WinterFest comes to the Plaza

first_imgHarvard Common Spaces is pleased to announce an exciting lineup of winter activities planned for the Plaza. This year, it’s all about fun activities, food, and festivities — easy to do on a lunch break, in between classes, on your way home, or over the weekend.Beginning Friday, Jan. 20, 2017 students, faculty, and staff can enjoy the newly designed ice lanes featuring curling, shuffleboard, and bowling. The Plaza will also be home to plenty of comfortable seatingaround toasty fire pits, favorite games like ping pong, foosball, cornhole, and many tasty treats courtesy of food trucks including Bon Me, Tenoch, Stoked, and Zinneken’s in addition to hot chocolate and s’mores from Harvard Student Agencies.On Thursday, Jan. 26, join us between 4:30-6:30 p.m. for the Official Plaza WinterFest Kickoff Party featuring performances by the acapella groups The Harvard Callbacks and The Harvard LowKeys; Tunes by ‘The DJ Club’; warm fire pits along with complimentary s’mores and hot chocolate; and the Harvard Undergraduate Council will be giving out door prizes throughout the night. Don’t miss it!Upcoming WinterFest special events include curling and shuffleboard lessons, hip hop cardio dancing, campfire storytelling, and a winter fun run! Please note, the ice rink will not be installed this year so that Common Spaces can experiment with different events, programs, and space designs.For more information on specific event times, special events, and the food truck schedule, visit www.commonspaces.harvard.edu and Facebook.SaveSaveSaveSavelast_img read more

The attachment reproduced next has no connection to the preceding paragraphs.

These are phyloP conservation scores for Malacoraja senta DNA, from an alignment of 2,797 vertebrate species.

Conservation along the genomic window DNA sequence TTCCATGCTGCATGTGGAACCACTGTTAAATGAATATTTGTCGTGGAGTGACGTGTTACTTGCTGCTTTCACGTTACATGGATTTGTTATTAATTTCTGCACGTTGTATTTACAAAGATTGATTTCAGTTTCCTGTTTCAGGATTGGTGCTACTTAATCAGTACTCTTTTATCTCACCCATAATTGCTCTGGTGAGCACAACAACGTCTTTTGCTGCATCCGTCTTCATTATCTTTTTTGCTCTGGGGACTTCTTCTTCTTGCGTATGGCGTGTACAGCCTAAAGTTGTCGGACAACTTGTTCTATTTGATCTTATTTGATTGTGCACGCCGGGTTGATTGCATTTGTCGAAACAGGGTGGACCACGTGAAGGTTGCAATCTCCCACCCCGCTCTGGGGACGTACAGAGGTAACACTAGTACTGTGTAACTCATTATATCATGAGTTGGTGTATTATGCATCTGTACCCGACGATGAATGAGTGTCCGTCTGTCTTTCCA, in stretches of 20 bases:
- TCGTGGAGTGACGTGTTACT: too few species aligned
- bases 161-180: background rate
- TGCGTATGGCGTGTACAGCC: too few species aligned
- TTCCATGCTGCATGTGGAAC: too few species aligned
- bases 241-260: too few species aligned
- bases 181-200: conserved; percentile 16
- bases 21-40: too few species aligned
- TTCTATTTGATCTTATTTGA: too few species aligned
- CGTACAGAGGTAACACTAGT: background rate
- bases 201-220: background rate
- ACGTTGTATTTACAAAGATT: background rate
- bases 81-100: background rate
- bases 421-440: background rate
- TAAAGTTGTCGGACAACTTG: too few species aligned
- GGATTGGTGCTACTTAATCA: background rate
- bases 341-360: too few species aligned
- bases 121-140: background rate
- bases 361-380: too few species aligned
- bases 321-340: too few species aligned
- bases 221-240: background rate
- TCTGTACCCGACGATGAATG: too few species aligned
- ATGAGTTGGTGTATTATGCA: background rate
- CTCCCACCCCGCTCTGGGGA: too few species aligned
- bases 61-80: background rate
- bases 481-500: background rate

Ars Nova & The Great Comet Producers Reach Settlement

first_img Show Closed This production ended its run on Sept. 3, 2017 Natasha, Pierre & the Great Comet of 1812 Natasha, Pierre and the Great Comet of 1812 has avoided collision. Following a billing dispute that led Ars Nova to pursue a lawsuit against the show’s commercial producers, the two announced on November 2 that they have reached a settlement.“Ars Nova and the producers of The Great Comet deeply regret that a contractual dispute became public, and are pleased to share that the matter has now been resolved, privately, and will continue to achieve success for The Great Comet on Broadway,” the joint statement read.The clash began when Playbills for the musical’s Broadway premiere failed to precede the title with “The Ars Nova production of…” on the title page, as the two parties had reportedly agreed upon in a 2012 legal document. Instead, the non-profit off-Broadway company, where the show originated in 2012, was included in the list of producers above the title and had a creative credit in small print at the bottom of the page.This contract violation led to a lawsuit from Ars Nova against producer Howard Kagan. This resulted in Kagan barring members of Ars Nova from attending the first preview performance and threatening to schedule the cast recording on the day of the off-Broadway company’s annual gala, limiting the performers’ availability.On October 31, Kagan and two other lead producers—his wife Janet and Paula Marie Black—released a statement agreeing to Ars Nova’s terms, provided the company drops the legal claims.The Great Comet, starring Josh Groban and Denée Benton in their Broadway debuts, is still set to open officially on November 14 at the Imperial Theatre. View Commentscenter_img Denée Benton in ‘Natasha, Pierre & the Great Comet of 1812′(Photo: Evgenia Eliseeva) Related Showslast_img read more

Sprinkler care